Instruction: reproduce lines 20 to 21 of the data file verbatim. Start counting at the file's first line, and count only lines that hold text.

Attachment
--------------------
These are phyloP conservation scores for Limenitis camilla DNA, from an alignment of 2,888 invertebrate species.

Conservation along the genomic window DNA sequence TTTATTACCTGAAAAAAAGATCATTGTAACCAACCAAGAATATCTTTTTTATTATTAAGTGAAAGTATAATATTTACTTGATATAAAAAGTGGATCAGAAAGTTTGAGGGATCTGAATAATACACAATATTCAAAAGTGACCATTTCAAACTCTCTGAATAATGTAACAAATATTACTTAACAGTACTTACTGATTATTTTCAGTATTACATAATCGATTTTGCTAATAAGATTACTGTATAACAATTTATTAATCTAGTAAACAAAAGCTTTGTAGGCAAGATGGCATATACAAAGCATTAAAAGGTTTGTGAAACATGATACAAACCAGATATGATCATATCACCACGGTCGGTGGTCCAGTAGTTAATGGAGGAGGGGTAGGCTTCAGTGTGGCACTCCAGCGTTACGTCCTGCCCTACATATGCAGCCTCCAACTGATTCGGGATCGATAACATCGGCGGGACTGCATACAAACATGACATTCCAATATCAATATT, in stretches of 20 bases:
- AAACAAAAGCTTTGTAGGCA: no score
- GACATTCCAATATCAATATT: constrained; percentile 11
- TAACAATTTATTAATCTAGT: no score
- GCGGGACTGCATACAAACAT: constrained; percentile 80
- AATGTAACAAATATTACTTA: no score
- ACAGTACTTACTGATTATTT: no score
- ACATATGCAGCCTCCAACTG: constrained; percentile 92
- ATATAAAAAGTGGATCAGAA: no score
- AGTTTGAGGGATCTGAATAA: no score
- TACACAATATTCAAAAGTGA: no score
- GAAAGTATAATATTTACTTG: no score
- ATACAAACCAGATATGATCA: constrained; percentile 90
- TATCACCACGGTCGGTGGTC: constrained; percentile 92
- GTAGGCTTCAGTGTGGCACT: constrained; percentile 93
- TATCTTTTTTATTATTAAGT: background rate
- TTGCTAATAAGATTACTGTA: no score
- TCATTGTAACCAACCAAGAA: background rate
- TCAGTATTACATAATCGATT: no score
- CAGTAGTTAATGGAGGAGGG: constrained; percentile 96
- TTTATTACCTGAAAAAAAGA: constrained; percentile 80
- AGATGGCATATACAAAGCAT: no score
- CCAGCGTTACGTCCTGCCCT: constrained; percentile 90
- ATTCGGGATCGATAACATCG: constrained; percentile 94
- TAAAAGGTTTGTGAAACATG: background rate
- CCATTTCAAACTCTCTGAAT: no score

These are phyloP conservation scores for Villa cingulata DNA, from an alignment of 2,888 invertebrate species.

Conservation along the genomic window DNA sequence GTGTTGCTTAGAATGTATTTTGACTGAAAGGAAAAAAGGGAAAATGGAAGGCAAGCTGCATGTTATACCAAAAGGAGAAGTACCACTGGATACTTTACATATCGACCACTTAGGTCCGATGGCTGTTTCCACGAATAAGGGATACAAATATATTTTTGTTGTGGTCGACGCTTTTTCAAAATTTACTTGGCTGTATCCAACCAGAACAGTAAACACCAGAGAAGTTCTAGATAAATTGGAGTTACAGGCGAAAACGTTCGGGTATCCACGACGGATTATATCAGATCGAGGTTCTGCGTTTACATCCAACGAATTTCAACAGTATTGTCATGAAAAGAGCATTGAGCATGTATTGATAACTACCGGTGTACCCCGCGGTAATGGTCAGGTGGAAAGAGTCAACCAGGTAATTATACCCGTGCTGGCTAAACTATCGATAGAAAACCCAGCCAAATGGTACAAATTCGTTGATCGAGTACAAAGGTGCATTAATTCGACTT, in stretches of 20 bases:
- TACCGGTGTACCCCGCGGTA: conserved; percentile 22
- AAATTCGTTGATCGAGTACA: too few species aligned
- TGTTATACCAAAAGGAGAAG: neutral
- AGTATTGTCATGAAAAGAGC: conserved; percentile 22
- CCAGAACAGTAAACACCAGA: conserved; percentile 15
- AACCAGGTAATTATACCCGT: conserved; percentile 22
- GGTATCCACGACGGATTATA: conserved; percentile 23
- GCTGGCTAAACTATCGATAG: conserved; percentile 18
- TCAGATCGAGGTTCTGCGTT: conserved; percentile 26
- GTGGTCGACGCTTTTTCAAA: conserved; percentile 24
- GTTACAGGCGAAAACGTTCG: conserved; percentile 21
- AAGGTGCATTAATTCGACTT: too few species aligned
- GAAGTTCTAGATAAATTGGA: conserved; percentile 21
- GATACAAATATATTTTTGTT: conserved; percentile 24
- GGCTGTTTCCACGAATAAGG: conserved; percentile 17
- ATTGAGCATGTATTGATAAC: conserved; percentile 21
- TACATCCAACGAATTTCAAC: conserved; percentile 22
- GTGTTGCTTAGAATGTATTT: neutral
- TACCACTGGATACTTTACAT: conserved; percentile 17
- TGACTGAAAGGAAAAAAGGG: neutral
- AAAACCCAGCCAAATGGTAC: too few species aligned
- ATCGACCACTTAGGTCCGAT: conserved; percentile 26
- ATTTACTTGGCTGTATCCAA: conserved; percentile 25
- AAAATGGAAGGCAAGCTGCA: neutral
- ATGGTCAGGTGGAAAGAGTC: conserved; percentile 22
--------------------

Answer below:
- TCAGTATTACATAATCGATT: no score
- CAGTAGTTAATGGAGGAGGG: constrained; percentile 96